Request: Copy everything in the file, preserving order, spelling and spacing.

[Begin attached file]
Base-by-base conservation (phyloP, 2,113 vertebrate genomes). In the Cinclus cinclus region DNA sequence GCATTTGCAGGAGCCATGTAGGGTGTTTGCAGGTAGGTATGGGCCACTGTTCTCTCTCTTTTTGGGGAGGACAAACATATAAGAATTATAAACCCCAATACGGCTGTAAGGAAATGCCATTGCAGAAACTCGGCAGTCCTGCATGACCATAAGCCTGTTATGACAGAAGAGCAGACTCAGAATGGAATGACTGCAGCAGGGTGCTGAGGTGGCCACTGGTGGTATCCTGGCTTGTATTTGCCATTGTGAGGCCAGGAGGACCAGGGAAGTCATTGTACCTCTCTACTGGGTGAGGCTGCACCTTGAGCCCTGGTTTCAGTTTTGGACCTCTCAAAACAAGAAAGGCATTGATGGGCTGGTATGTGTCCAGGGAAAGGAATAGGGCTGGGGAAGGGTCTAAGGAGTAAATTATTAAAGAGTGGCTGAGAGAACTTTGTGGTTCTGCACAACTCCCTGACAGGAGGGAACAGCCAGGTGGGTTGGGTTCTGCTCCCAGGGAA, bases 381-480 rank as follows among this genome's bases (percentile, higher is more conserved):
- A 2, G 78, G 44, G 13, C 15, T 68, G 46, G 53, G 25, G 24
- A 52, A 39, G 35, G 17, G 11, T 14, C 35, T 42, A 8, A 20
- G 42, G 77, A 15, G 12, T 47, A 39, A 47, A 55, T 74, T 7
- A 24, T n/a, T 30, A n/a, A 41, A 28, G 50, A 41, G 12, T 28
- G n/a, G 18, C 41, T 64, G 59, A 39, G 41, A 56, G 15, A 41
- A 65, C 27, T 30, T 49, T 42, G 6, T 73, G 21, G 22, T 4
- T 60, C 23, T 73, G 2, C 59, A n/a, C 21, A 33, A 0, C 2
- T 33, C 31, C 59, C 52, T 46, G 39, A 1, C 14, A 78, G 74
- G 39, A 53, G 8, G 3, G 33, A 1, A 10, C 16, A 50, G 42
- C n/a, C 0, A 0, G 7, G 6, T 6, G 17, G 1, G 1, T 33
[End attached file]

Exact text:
Base-by-base conservation (phyloP, 2,113 vertebrate genomes). In the Cinclus cinclus region DNA sequence GCATTTGCAGGAGCCATGTAGGGTGTTTGCAGGTAGGTATGGGCCACTGTTCTCTCTCTTTTTGGGGAGGACAAACATATAAGAATTATAAACCCCAATACGGCTGTAAGGAAATGCCATTGCAGAAACTCGGCAGTCCTGCATGACCATAAGCCTGTTATGACAGAAGAGCAGACTCAGAATGGAATGACTGCAGCAGGGTGCTGAGGTGGCCACTGGTGGTATCCTGGCTTGTATTTGCCATTGTGAGGCCAGGAGGACCAGGGAAGTCATTGTACCTCTCTACTGGGTGAGGCTGCACCTTGAGCCCTGGTTTCAGTTTTGGACCTCTCAAAACAAGAAAGGCATTGATGGGCTGGTATGTGTCCAGGGAAAGGAATAGGGCTGGGGAAGGGTCTAAGGAGTAAATTATTAAAGAGTGGCTGAGAGAACTTTGTGGTTCTGCACAACTCCCTGACAGGAGGGAACAGCCAGGTGGGTTGGGTTCTGCTCCCAGGGAA, bases 381-480 rank as follows among this genome's bases (percentile, higher is more conserved):
- A 2, G 78, G 44, G 13, C 15, T 68, G 46, G 53, G 25, G 24
- A 52, A 39, G 35, G 17, G 11, T 14, C 35, T 42, A 8, A 20
- G 42, G 77, A 15, G 12, T 47, A 39, A 47, A 55, T 74, T 7
- A 24, T n/a, T 30, A n/a, A 41, A 28, G 50, A 41, G 12, T 28
- G n/a, G 18, C 41, T 64, G 59, A 39, G 41, A 56, G 15, A 41
- A 65, C 27, T 30, T 49, T 42, G 6, T 73, G 21, G 22, T 4
- T 60, C 23, T 73, G 2, C 59, A n/a, C 21, A 33, A 0, C 2
- T 33, C 31, C 59, C 52, T 46, G 39, A 1, C 14, A 78, G 74
- G 39, A 53, G 8, G 3, G 33, A 1, A 10, C 16, A 50, G 42
- C n/a, C 0, A 0, G 7, G 6, T 6, G 17, G 1, G 1, T 33